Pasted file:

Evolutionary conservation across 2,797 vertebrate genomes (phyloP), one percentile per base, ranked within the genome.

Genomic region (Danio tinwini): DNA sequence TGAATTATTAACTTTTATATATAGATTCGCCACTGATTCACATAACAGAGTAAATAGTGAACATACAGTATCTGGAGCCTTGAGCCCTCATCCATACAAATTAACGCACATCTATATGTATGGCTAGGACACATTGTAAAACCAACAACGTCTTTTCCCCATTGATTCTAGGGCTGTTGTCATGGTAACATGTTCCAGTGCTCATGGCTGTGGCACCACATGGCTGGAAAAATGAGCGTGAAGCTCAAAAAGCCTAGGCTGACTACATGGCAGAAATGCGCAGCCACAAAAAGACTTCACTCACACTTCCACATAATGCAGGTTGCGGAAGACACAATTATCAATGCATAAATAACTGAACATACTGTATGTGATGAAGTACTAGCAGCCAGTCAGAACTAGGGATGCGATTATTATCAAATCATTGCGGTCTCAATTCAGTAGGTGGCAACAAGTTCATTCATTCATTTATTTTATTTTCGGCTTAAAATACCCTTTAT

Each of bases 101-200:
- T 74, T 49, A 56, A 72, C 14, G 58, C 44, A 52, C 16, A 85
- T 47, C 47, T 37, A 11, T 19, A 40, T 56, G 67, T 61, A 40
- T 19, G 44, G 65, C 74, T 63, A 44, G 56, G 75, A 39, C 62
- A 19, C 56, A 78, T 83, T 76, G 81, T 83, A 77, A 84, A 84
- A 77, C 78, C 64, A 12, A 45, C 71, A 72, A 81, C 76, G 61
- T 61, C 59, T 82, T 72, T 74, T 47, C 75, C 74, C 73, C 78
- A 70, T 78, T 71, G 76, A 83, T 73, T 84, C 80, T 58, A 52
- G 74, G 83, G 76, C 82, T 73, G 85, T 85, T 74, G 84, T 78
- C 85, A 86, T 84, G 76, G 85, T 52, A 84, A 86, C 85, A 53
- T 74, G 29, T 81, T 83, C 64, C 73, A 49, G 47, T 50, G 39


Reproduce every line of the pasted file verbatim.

Evolutionary conservation across 2,797 vertebrate genomes (phyloP), one percentile per base, ranked within the genome.

Genomic region (Danio tinwini): DNA sequence TGAATTATTAACTTTTATATATAGATTCGCCACTGATTCACATAACAGAGTAAATAGTGAACATACAGTATCTGGAGCCTTGAGCCCTCATCCATACAAATTAACGCACATCTATATGTATGGCTAGGACACATTGTAAAACCAACAACGTCTTTTCCCCATTGATTCTAGGGCTGTTGTCATGGTAACATGTTCCAGTGCTCATGGCTGTGGCACCACATGGCTGGAAAAATGAGCGTGAAGCTCAAAAAGCCTAGGCTGACTACATGGCAGAAATGCGCAGCCACAAAAAGACTTCACTCACACTTCCACATAATGCAGGTTGCGGAAGACACAATTATCAATGCATAAATAACTGAACATACTGTATGTGATGAAGTACTAGCAGCCAGTCAGAACTAGGGATGCGATTATTATCAAATCATTGCGGTCTCAATTCAGTAGGTGGCAACAAGTTCATTCATTCATTTATTTTATTTTCGGCTTAAAATACCCTTTAT

Each of bases 101-200:
- T 74, T 49, A 56, A 72, C 14, G 58, C 44, A 52, C 16, A 85
- T 47, C 47, T 37, A 11, T 19, A 40, T 56, G 67, T 61, A 40
- T 19, G 44, G 65, C 74, T 63, A 44, G 56, G 75, A 39, C 62
- A 19, C 56, A 78, T 83, T 76, G 81, T 83, A 77, A 84, A 84
- A 77, C 78, C 64, A 12, A 45, C 71, A 72, A 81, C 76, G 61
- T 61, C 59, T 82, T 72, T 74, T 47, C 75, C 74, C 73, C 78
- A 70, T 78, T 71, G 76, A 83, T 73, T 84, C 80, T 58, A 52
- G 74, G 83, G 76, C 82, T 73, G 85, T 85, T 74, G 84, T 78
- C 85, A 86, T 84, G 76, G 85, T 52, A 84, A 86, C 85, A 53
- T 74, G 29, T 81, T 83, C 64, C 73, A 49, G 47, T 50, G 39